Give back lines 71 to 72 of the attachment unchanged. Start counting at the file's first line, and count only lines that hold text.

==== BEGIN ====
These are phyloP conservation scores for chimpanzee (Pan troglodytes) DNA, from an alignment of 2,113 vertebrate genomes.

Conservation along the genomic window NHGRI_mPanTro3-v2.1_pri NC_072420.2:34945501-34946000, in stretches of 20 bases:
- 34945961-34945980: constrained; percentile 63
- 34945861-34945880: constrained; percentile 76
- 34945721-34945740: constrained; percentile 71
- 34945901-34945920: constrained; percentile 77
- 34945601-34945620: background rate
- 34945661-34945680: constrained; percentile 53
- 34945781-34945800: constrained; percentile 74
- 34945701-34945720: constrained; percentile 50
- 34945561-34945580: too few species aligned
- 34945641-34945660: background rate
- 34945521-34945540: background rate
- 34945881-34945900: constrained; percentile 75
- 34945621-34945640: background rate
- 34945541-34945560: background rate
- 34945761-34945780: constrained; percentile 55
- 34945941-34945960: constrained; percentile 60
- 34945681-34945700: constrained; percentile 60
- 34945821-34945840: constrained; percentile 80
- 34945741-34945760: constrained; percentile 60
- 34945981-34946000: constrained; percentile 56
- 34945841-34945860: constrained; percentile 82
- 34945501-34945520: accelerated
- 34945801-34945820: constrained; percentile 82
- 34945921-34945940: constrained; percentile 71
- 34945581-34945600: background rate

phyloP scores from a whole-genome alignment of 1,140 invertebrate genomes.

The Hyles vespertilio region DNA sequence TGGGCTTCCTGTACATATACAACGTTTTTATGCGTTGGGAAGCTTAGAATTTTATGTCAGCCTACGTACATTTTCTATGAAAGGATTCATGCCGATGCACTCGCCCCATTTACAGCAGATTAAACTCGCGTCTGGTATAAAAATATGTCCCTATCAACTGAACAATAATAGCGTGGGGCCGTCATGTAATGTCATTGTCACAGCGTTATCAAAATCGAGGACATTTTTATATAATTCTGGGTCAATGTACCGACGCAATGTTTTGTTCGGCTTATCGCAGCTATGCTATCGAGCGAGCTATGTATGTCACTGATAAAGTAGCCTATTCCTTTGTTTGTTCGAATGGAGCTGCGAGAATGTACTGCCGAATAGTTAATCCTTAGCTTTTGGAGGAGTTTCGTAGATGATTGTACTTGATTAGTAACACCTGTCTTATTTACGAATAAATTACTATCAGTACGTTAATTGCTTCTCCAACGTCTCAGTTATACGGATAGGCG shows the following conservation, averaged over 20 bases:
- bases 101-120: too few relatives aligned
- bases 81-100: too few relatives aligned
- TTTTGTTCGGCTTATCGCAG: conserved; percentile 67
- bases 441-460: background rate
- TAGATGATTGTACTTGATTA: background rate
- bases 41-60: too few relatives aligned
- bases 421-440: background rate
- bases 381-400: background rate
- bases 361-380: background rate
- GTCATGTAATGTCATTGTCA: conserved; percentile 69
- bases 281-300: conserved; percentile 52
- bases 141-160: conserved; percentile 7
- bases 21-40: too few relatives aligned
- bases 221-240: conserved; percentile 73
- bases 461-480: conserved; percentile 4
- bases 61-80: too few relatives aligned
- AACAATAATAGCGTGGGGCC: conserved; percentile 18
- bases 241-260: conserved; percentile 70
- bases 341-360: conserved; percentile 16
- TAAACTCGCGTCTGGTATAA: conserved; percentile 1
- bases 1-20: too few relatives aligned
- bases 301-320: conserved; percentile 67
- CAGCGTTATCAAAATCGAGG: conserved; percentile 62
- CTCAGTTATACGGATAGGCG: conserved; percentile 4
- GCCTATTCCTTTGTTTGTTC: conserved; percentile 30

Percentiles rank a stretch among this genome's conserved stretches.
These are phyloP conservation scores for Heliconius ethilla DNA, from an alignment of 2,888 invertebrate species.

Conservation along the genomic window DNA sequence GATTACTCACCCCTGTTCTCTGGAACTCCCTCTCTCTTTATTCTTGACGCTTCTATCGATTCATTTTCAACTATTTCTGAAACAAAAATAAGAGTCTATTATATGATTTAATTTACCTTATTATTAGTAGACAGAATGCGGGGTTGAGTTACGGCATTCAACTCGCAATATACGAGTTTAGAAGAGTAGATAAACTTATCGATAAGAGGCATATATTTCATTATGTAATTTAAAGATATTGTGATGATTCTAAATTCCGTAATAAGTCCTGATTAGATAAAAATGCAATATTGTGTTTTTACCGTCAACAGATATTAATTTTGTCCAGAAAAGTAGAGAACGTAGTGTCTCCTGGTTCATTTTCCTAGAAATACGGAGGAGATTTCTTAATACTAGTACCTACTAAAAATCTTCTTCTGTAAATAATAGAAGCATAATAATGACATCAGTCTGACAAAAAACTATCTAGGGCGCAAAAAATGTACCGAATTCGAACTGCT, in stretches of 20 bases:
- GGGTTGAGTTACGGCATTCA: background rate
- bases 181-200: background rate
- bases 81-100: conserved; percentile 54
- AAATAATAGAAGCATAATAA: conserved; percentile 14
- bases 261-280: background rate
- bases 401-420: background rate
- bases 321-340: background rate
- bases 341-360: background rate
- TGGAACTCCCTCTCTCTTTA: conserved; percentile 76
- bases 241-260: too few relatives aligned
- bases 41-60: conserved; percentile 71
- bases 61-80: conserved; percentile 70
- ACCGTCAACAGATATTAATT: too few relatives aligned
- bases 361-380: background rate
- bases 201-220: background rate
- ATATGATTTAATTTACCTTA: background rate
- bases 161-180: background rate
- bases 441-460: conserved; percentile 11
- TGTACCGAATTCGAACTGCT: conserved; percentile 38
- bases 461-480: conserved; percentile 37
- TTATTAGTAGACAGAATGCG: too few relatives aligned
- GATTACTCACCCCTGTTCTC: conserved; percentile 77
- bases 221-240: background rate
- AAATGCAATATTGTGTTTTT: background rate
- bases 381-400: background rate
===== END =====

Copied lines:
- bases 361-380: background rate
- bases 201-220: background rate